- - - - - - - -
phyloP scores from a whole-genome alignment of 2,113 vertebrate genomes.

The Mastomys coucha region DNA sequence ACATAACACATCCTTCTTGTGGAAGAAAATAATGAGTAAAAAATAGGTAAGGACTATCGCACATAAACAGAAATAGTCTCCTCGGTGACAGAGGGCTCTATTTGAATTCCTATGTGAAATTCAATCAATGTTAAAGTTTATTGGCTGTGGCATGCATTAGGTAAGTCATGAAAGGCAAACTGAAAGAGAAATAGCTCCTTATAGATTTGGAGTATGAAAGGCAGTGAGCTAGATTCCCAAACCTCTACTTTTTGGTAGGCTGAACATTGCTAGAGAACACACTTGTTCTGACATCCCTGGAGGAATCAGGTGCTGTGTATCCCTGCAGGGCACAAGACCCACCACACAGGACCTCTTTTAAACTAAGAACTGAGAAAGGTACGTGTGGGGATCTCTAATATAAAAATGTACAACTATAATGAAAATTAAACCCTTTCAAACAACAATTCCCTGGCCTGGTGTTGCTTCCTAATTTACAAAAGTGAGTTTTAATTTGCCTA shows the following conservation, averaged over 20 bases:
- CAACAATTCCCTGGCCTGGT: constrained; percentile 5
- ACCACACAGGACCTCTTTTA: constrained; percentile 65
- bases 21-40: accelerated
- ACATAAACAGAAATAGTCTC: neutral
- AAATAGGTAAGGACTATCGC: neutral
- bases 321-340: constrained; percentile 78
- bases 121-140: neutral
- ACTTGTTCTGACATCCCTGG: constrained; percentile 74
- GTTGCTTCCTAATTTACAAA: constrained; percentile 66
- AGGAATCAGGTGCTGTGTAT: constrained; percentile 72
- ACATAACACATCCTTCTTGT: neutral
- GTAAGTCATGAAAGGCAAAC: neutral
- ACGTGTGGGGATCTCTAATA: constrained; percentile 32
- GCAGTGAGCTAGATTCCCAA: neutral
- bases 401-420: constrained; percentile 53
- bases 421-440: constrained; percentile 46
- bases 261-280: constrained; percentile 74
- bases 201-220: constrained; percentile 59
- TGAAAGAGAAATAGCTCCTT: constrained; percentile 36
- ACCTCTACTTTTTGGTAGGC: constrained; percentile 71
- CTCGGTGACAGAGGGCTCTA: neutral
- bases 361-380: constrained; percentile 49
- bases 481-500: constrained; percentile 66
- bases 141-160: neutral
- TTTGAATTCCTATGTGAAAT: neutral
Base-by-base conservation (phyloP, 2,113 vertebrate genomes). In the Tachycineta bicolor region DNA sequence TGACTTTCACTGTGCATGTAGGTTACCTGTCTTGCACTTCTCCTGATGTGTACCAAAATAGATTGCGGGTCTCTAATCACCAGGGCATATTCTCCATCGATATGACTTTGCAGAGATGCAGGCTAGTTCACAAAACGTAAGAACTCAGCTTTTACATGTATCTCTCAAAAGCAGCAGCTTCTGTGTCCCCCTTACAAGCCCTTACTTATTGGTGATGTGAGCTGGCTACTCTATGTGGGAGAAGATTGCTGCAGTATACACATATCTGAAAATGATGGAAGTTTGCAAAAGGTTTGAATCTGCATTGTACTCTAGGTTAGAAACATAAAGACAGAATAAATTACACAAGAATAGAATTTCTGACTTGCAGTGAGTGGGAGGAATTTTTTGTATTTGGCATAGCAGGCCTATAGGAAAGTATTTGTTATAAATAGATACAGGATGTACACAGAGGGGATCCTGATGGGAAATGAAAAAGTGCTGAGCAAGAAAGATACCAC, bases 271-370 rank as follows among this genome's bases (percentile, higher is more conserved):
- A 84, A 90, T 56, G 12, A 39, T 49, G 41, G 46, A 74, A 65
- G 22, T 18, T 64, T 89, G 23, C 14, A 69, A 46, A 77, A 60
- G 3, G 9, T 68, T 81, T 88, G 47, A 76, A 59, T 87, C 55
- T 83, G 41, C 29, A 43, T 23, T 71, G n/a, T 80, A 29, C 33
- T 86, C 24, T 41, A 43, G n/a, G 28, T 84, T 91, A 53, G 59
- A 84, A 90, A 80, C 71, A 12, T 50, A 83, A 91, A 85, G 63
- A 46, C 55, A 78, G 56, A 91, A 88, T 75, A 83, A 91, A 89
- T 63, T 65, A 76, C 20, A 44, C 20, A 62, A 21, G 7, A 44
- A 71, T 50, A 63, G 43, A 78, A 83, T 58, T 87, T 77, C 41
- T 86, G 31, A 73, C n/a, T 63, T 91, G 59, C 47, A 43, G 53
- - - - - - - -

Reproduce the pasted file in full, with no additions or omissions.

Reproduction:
phyloP scores from a whole-genome alignment of 2,113 vertebrate genomes.

The Mastomys coucha region DNA sequence ACATAACACATCCTTCTTGTGGAAGAAAATAATGAGTAAAAAATAGGTAAGGACTATCGCACATAAACAGAAATAGTCTCCTCGGTGACAGAGGGCTCTATTTGAATTCCTATGTGAAATTCAATCAATGTTAAAGTTTATTGGCTGTGGCATGCATTAGGTAAGTCATGAAAGGCAAACTGAAAGAGAAATAGCTCCTTATAGATTTGGAGTATGAAAGGCAGTGAGCTAGATTCCCAAACCTCTACTTTTTGGTAGGCTGAACATTGCTAGAGAACACACTTGTTCTGACATCCCTGGAGGAATCAGGTGCTGTGTATCCCTGCAGGGCACAAGACCCACCACACAGGACCTCTTTTAAACTAAGAACTGAGAAAGGTACGTGTGGGGATCTCTAATATAAAAATGTACAACTATAATGAAAATTAAACCCTTTCAAACAACAATTCCCTGGCCTGGTGTTGCTTCCTAATTTACAAAAGTGAGTTTTAATTTGCCTA shows the following conservation, averaged over 20 bases:
- CAACAATTCCCTGGCCTGGT: constrained; percentile 5
- ACCACACAGGACCTCTTTTA: constrained; percentile 65
- bases 21-40: accelerated
- ACATAAACAGAAATAGTCTC: neutral
- AAATAGGTAAGGACTATCGC: neutral
- bases 321-340: constrained; percentile 78
- bases 121-140: neutral
- ACTTGTTCTGACATCCCTGG: constrained; percentile 74
- GTTGCTTCCTAATTTACAAA: constrained; percentile 66
- AGGAATCAGGTGCTGTGTAT: constrained; percentile 72
- ACATAACACATCCTTCTTGT: neutral
- GTAAGTCATGAAAGGCAAAC: neutral
- ACGTGTGGGGATCTCTAATA: constrained; percentile 32
- GCAGTGAGCTAGATTCCCAA: neutral
- bases 401-420: constrained; percentile 53
- bases 421-440: constrained; percentile 46
- bases 261-280: constrained; percentile 74
- bases 201-220: constrained; percentile 59
- TGAAAGAGAAATAGCTCCTT: constrained; percentile 36
- ACCTCTACTTTTTGGTAGGC: constrained; percentile 71
- CTCGGTGACAGAGGGCTCTA: neutral
- bases 361-380: constrained; percentile 49
- bases 481-500: constrained; percentile 66
- bases 141-160: neutral
- TTTGAATTCCTATGTGAAAT: neutral
Base-by-base conservation (phyloP, 2,113 vertebrate genomes). In the Tachycineta bicolor region DNA sequence TGACTTTCACTGTGCATGTAGGTTACCTGTCTTGCACTTCTCCTGATGTGTACCAAAATAGATTGCGGGTCTCTAATCACCAGGGCATATTCTCCATCGATATGACTTTGCAGAGATGCAGGCTAGTTCACAAAACGTAAGAACTCAGCTTTTACATGTATCTCTCAAAAGCAGCAGCTTCTGTGTCCCCCTTACAAGCCCTTACTTATTGGTGATGTGAGCTGGCTACTCTATGTGGGAGAAGATTGCTGCAGTATACACATATCTGAAAATGATGGAAGTTTGCAAAAGGTTTGAATCTGCATTGTACTCTAGGTTAGAAACATAAAGACAGAATAAATTACACAAGAATAGAATTTCTGACTTGCAGTGAGTGGGAGGAATTTTTTGTATTTGGCATAGCAGGCCTATAGGAAAGTATTTGTTATAAATAGATACAGGATGTACACAGAGGGGATCCTGATGGGAAATGAAAAAGTGCTGAGCAAGAAAGATACCAC, bases 271-370 rank as follows among this genome's bases (percentile, higher is more conserved):
- A 84, A 90, T 56, G 12, A 39, T 49, G 41, G 46, A 74, A 65
- G 22, T 18, T 64, T 89, G 23, C 14, A 69, A 46, A 77, A 60
- G 3, G 9, T 68, T 81, T 88, G 47, A 76, A 59, T 87, C 55
- T 83, G 41, C 29, A 43, T 23, T 71, G n/a, T 80, A 29, C 33
- T 86, C 24, T 41, A 43, G n/a, G 28, T 84, T 91, A 53, G 59
- A 84, A 90, A 80, C 71, A 12, T 50, A 83, A 91, A 85, G 63
- A 46, C 55, A 78, G 56, A 91, A 88, T 75, A 83, A 91, A 89
- T 63, T 65, A 76, C 20, A 44, C 20, A 62, A 21, G 7, A 44
- A 71, T 50, A 63, G 43, A 78, A 83, T 58, T 87, T 77, C 41
- T 86, G 31, A 73, C n/a, T 63, T 91, G 59, C 47, A 43, G 53